Construction Recycling

I remember being an 8 year old roaming around a large construction site that my family was managing. The most interesting place for me on a daily basis was the dump pile. This pile of debris was earmarked for land fill. However, I would spend hours and hours salvaging useful materials for my tree-house or any other project I could think up. It was years later as I walked across another large residential construction site that I spied a dumpster overflowing with construction debris that I was infuriated by the waste of these useful materials. When I approached the site manager he explained to me that although he was an environmentalist it cost more to have someone sort the materials than just dump them. I didn't know what triple bottom line meant then but it didn't feel right, nor did it make sense. I have known for a long time that not everything is about dollars and cents, but the proof is hard to show financially oriented people. Companies producing a waste stream need to be aware of the affect their waste has on the entire ecosystem. By recycling, deconstructing and reusing where possible not only are you doing the right thing environmentally and socially, but eventually savings start to arise.  As an example, I was recently leaving my workshop when I realized I needed about 40 ft of 2x4 and a few other materials to finish a job I was heading to. I could have driven to the lumber yard and then driven to the job, costing time and gas. However, I have several bins of recycled materials that I could draw from, I estimate that just then I saved about $80 in time, gas and materials. That kind of savings starts to add up and prove that recycling can be environmentally, socially and financially rewarding.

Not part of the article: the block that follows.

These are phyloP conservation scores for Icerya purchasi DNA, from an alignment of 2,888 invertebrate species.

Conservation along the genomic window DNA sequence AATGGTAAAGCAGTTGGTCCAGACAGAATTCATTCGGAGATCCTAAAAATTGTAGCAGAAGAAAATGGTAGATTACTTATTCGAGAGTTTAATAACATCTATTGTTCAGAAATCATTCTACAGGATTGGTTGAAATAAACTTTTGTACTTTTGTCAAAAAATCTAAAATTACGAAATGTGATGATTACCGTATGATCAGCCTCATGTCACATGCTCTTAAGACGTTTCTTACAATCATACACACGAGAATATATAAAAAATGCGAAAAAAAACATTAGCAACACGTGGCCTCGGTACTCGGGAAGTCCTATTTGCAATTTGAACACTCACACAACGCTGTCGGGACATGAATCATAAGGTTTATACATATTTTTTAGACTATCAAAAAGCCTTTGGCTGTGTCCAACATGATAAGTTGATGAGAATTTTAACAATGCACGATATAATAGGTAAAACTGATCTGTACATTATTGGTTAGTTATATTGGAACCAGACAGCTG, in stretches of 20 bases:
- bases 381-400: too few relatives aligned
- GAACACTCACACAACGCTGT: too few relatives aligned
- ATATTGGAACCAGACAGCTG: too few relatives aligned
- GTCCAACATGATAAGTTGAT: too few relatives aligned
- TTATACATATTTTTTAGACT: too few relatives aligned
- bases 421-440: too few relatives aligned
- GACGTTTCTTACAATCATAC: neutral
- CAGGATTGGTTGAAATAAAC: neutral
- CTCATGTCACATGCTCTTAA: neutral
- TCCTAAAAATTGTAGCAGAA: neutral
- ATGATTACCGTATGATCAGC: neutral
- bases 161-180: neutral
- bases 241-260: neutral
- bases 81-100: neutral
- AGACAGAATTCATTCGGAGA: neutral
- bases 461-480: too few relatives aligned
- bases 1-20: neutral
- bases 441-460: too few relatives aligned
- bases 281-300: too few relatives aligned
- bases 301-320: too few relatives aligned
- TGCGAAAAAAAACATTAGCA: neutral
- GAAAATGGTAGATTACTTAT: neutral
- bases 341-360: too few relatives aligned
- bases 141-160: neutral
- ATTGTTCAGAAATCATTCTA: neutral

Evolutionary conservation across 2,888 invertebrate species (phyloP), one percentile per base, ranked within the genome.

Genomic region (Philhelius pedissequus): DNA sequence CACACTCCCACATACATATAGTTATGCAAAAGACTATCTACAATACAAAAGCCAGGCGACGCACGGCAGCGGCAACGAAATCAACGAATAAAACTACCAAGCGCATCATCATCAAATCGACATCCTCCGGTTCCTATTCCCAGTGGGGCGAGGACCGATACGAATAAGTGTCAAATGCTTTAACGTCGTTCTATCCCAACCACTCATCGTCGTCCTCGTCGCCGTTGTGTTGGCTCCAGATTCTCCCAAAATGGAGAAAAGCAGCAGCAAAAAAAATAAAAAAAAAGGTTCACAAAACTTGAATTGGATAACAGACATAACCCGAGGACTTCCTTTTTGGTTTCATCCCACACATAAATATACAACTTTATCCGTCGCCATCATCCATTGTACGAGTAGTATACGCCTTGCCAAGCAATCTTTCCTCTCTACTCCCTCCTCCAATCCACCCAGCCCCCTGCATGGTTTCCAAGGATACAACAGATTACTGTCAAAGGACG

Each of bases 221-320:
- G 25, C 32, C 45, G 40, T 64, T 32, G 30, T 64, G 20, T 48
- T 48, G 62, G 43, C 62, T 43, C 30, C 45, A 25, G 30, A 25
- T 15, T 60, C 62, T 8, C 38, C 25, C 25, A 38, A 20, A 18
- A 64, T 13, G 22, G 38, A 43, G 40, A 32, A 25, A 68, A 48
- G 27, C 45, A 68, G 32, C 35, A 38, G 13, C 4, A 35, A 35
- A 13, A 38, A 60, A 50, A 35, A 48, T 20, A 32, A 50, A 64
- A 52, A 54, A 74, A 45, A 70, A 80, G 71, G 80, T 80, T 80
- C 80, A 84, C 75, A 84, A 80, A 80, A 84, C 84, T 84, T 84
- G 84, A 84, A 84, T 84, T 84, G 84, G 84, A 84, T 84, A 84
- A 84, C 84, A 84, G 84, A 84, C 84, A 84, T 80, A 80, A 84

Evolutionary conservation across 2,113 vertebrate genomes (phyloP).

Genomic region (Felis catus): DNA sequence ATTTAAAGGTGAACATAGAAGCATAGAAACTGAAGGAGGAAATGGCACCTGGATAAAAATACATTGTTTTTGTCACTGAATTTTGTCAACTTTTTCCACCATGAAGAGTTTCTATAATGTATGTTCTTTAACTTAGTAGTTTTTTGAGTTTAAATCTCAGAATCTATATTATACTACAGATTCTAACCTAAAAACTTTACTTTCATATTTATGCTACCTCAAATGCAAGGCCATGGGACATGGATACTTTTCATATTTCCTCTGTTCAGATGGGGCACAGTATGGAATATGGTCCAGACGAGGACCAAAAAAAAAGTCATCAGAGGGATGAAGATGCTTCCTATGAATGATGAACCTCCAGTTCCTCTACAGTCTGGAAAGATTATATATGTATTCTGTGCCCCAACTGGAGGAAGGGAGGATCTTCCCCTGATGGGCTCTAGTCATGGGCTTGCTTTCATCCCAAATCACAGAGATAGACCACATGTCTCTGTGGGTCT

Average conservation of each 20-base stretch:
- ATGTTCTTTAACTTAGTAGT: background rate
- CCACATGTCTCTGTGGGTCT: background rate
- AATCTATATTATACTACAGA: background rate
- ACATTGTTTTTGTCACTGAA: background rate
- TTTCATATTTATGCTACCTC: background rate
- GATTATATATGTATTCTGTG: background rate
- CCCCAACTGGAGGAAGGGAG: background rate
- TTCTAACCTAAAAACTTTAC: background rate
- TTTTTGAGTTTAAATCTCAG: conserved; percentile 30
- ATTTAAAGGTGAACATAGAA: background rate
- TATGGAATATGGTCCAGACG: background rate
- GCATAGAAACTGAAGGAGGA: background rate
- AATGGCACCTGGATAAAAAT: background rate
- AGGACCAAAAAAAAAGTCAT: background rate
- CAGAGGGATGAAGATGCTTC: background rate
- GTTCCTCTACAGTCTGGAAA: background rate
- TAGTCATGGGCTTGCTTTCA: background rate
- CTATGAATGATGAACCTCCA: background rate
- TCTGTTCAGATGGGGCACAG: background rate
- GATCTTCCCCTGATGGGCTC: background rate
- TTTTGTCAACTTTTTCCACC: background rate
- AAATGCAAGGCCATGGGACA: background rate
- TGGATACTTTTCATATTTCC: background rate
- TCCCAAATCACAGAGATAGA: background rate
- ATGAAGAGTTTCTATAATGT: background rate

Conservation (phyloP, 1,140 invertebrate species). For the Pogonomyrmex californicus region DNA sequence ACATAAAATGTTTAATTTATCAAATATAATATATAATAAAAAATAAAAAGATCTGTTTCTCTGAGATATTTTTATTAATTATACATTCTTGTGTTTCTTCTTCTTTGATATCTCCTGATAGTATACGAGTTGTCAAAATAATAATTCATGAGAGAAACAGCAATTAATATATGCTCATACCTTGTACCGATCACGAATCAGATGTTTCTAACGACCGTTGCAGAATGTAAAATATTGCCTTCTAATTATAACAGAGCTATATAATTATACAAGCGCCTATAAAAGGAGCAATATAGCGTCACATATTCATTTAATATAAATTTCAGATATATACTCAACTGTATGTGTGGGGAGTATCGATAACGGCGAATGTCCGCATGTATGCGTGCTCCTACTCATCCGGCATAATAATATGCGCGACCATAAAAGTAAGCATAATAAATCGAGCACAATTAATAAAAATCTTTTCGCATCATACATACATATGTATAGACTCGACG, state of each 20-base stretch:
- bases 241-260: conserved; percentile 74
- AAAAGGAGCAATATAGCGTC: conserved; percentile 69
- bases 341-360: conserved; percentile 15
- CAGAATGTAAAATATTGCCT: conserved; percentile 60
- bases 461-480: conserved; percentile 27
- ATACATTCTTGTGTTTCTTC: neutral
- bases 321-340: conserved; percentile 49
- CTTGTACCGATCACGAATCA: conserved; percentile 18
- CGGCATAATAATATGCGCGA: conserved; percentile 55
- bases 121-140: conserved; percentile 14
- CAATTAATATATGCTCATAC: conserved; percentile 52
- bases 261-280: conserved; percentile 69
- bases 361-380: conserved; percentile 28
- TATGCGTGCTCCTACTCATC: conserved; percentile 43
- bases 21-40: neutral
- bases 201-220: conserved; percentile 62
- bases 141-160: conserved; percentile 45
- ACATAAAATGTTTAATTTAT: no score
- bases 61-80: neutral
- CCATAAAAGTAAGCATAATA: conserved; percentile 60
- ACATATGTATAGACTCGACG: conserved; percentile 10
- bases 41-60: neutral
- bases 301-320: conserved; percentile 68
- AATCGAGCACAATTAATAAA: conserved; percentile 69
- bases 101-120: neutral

This entry was posted in Best practice, Contractor Tips.

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